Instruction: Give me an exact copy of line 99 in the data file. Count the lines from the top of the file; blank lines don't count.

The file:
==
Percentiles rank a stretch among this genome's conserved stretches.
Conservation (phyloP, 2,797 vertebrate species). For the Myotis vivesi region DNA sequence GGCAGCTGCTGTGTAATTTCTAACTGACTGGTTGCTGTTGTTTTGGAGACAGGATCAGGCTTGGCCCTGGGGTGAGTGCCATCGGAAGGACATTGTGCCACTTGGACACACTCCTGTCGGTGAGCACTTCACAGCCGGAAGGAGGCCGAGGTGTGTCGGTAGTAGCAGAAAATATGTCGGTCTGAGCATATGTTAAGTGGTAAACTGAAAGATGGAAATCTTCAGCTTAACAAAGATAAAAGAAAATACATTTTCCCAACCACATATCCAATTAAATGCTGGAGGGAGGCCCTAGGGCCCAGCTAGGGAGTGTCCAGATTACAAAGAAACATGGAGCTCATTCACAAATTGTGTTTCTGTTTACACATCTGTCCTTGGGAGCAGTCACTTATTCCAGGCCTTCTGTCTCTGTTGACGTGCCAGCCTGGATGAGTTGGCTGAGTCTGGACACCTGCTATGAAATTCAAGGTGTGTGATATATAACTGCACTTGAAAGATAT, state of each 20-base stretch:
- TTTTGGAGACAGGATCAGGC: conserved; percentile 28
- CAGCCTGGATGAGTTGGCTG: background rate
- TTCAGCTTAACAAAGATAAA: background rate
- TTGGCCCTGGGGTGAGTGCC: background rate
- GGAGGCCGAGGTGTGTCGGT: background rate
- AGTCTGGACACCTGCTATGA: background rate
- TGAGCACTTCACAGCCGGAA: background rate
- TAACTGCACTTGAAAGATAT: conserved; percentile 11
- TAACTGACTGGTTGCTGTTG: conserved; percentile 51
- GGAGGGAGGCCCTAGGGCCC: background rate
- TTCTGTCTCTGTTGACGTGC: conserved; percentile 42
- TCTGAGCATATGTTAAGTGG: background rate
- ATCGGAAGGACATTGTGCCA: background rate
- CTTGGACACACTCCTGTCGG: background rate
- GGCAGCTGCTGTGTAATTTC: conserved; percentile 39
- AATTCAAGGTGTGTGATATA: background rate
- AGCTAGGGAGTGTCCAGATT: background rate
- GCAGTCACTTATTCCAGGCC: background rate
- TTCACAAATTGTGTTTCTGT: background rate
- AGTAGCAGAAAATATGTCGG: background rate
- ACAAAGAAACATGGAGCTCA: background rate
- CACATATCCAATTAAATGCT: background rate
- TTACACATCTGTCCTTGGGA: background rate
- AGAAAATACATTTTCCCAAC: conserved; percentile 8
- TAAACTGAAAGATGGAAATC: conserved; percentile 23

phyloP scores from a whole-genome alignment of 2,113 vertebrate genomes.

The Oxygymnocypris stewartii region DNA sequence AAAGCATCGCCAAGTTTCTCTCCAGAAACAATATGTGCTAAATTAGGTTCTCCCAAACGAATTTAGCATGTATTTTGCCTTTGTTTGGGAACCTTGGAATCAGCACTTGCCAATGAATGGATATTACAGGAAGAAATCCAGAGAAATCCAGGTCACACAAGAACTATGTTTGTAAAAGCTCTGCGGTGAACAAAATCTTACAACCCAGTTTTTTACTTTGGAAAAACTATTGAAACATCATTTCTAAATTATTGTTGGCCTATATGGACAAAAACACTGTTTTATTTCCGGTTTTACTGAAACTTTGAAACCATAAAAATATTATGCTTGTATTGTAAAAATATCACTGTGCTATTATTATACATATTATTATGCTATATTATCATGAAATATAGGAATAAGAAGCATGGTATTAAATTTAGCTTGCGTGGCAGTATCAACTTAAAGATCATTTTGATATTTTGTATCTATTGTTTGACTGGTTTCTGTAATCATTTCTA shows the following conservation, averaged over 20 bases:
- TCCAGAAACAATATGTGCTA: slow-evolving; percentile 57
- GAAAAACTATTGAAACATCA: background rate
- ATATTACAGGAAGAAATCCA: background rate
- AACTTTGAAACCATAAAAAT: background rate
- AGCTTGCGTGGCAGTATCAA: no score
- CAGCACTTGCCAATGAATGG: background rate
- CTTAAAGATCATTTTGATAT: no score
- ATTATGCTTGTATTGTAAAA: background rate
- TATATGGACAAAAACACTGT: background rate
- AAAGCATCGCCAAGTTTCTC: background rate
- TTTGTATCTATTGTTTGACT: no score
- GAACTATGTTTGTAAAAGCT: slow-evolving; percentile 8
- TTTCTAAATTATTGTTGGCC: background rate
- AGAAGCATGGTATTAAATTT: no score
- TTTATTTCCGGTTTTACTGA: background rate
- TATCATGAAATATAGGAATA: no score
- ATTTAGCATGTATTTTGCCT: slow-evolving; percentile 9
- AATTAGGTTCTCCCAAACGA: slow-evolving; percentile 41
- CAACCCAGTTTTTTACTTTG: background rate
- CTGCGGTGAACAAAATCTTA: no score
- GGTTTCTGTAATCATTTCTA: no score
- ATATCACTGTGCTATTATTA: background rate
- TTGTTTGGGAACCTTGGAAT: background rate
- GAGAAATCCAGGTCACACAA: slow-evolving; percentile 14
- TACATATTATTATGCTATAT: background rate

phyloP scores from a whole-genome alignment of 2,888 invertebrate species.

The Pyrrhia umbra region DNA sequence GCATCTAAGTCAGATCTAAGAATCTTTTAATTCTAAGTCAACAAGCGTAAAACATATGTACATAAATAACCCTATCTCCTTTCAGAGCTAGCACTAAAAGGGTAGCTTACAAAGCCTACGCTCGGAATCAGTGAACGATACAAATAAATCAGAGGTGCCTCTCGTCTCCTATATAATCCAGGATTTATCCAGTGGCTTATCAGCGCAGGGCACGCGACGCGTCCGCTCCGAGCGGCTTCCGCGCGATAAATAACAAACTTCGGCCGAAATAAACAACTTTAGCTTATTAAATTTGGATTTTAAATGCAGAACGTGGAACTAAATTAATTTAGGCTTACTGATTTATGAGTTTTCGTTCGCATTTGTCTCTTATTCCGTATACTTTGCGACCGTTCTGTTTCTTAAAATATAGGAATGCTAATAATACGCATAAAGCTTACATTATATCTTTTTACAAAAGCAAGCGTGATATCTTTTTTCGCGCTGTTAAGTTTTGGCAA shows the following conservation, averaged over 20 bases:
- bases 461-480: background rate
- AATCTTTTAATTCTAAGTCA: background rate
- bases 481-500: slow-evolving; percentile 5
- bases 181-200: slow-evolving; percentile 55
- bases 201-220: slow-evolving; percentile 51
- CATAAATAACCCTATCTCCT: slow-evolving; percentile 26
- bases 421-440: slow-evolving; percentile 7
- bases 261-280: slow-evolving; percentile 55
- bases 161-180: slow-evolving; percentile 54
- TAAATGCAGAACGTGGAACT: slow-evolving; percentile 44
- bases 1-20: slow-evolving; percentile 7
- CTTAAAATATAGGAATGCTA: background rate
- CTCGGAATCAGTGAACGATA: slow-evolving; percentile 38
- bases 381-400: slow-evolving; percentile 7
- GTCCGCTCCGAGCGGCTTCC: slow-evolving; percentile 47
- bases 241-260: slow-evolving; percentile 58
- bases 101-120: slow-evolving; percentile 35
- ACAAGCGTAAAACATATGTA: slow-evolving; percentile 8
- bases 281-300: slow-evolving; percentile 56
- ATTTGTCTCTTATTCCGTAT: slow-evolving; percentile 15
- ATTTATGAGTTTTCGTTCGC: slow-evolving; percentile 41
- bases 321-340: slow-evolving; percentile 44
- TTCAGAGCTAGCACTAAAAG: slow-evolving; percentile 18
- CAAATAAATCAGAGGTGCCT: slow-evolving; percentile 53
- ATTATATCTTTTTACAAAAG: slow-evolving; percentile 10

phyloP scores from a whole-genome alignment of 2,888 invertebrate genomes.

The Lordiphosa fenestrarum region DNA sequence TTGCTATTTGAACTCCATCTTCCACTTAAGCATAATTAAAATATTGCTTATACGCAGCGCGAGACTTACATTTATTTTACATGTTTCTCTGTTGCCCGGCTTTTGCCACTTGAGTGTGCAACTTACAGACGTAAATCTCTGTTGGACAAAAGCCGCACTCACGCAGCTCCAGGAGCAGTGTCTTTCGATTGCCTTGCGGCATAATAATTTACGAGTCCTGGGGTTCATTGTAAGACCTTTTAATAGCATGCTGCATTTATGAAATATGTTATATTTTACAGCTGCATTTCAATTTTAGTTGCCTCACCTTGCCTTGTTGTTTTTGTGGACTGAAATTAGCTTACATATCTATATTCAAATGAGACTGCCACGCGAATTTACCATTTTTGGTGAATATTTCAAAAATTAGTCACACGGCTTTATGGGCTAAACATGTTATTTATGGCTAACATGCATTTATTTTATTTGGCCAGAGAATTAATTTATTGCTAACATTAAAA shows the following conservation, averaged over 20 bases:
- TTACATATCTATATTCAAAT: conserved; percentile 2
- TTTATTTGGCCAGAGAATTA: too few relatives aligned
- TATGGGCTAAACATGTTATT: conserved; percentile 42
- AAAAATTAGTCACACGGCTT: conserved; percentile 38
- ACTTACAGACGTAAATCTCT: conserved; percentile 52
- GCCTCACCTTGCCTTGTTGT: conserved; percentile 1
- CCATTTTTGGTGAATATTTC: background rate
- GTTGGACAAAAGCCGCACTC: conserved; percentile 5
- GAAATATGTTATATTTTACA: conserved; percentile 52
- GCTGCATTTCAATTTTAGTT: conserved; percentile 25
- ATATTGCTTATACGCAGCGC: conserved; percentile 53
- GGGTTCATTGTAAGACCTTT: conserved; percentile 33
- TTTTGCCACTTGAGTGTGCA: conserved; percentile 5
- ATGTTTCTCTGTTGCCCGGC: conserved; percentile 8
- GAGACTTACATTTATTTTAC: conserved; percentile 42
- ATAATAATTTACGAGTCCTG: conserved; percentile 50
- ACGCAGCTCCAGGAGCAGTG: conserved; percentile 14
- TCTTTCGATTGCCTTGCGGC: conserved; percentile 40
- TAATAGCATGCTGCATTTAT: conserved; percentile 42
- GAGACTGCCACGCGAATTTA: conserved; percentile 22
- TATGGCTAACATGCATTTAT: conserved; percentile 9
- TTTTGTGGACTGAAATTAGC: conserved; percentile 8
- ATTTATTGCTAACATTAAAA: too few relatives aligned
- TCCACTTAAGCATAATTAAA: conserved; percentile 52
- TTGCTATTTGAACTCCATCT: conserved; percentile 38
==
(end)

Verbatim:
- ATAATAATTTACGAGTCCTG: conserved; percentile 50